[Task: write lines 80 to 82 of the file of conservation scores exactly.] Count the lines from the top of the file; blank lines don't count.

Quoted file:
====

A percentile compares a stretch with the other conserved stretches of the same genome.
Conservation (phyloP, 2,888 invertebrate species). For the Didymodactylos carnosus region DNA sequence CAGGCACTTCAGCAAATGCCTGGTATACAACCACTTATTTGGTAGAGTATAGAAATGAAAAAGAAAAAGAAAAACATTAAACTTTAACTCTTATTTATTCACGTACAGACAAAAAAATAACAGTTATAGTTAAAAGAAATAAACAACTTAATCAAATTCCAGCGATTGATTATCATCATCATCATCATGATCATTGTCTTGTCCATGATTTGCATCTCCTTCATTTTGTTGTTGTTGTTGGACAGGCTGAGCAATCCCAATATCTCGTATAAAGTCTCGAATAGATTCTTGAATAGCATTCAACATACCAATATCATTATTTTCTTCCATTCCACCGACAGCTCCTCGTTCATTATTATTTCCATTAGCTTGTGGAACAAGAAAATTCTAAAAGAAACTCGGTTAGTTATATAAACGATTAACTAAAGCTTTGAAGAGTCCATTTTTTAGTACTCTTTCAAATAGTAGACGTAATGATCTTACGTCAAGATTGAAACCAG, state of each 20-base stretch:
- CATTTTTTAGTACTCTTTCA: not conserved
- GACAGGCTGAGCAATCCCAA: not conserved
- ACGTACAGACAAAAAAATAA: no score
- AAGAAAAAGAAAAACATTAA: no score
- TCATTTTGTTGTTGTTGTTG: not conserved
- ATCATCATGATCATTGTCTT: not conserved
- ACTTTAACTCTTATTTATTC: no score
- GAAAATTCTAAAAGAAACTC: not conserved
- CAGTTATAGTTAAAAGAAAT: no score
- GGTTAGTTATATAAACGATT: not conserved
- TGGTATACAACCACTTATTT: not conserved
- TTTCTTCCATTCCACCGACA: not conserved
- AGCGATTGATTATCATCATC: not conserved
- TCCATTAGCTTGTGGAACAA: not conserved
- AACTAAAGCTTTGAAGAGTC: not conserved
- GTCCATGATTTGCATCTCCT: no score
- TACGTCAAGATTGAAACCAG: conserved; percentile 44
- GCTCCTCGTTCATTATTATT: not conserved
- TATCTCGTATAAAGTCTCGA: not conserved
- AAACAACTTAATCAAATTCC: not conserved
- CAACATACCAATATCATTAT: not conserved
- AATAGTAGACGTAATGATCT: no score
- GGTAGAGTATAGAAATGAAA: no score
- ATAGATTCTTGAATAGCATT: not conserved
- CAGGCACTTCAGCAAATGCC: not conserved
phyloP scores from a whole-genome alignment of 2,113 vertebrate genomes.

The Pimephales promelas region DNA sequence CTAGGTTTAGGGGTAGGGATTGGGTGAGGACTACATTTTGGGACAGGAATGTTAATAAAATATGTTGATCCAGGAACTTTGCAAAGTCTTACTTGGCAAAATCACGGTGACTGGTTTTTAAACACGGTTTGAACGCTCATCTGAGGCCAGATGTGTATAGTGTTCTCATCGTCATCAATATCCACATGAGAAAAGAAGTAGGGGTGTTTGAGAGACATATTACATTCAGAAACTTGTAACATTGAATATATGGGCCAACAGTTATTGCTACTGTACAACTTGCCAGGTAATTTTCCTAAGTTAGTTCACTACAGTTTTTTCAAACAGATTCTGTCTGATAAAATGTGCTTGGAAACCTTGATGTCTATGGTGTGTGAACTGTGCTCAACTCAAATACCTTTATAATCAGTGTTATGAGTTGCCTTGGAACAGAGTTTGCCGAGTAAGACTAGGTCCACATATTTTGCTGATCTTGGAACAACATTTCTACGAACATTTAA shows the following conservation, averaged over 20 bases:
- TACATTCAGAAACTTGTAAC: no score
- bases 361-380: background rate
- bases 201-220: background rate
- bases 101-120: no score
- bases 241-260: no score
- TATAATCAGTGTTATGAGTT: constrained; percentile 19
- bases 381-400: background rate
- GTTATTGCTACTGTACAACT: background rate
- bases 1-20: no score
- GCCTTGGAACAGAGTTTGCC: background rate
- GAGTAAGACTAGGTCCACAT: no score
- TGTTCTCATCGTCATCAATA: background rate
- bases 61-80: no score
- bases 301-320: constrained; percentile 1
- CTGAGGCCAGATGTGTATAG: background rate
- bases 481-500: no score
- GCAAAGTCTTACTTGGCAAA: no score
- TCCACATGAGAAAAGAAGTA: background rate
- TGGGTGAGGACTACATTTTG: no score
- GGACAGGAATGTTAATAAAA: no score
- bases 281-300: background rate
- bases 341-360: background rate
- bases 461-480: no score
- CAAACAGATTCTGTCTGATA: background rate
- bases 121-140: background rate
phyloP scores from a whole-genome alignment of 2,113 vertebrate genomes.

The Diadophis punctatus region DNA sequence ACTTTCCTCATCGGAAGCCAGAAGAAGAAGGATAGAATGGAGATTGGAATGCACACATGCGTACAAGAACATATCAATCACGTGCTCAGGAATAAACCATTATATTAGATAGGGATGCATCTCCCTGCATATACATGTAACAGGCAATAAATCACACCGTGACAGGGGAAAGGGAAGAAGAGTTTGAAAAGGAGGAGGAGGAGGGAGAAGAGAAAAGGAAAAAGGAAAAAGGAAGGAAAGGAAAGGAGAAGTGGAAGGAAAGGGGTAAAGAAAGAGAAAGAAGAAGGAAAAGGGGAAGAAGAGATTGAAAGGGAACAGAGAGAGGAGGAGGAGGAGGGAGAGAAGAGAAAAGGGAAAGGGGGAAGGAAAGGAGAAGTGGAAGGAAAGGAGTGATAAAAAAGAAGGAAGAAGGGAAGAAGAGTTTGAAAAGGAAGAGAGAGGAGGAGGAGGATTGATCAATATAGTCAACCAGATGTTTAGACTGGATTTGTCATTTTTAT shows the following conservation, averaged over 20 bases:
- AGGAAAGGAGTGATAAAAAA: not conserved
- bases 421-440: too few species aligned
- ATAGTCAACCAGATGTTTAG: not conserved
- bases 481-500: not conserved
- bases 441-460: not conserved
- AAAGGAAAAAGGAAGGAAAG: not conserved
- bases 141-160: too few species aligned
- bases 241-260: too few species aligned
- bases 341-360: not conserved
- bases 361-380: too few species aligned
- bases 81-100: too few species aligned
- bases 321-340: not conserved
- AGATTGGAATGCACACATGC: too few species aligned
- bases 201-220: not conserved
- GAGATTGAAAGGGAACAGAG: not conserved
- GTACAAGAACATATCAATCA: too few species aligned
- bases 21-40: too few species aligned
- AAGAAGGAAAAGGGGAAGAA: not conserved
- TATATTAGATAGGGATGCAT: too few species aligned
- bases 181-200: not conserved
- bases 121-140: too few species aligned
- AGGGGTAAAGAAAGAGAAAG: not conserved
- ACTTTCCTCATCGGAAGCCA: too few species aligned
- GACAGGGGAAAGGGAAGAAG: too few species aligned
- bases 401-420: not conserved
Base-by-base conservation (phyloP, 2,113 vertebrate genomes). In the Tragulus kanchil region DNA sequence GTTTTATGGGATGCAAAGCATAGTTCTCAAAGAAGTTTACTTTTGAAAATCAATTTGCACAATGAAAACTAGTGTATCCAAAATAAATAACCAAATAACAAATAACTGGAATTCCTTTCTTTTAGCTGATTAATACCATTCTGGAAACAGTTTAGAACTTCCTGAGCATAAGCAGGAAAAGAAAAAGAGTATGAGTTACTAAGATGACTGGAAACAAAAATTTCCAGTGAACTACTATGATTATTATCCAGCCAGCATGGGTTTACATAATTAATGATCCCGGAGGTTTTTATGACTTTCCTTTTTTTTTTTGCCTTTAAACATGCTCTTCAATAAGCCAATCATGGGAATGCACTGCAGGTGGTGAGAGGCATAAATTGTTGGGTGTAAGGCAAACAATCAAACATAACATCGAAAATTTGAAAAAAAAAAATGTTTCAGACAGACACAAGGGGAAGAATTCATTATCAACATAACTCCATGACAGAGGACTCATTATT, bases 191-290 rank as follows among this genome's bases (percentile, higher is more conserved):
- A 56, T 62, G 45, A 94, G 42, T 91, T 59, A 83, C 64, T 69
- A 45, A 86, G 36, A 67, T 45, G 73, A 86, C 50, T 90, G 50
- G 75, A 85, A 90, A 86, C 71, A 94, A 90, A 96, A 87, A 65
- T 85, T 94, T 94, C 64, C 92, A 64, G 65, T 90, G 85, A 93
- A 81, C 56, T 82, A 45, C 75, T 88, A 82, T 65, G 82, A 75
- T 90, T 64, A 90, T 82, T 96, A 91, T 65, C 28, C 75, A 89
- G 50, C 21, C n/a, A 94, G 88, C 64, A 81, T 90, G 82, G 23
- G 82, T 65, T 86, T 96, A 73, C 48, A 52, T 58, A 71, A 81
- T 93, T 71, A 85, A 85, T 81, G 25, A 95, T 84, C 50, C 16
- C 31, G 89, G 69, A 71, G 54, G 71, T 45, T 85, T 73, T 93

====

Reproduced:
- GACAGGGGAAAGGGAAGAAG: too few species aligned
- bases 401-420: not conserved
Base-by-base conservation (phyloP, 2,113 vertebrate genomes). In the Tragulus kanchil region DNA sequence GTTTTATGGGATGCAAAGCATAGTTCTCAAAGAAGTTTACTTTTGAAAATCAATTTGCACAATGAAAACTAGTGTATCCAAAATAAATAACCAAATAACAAATAACTGGAATTCCTTTCTTTTAGCTGATTAATACCATTCTGGAAACAGTTTAGAACTTCCTGAGCATAAGCAGGAAAAGAAAAAGAGTATGAGTTACTAAGATGACTGGAAACAAAAATTTCCAGTGAACTACTATGATTATTATCCAGCCAGCATGGGTTTACATAATTAATGATCCCGGAGGTTTTTATGACTTTCCTTTTTTTTTTTGCCTTTAAACATGCTCTTCAATAAGCCAATCATGGGAATGCACTGCAGGTGGTGAGAGGCATAAATTGTTGGGTGTAAGGCAAACAATCAAACATAACATCGAAAATTTGAAAAAAAAAAATGTTTCAGACAGACACAAGGGGAAGAATTCATTATCAACATAACTCCATGACAGAGGACTCATTATT, bases 191-290 rank as follows among this genome's bases (percentile, higher is more conserved):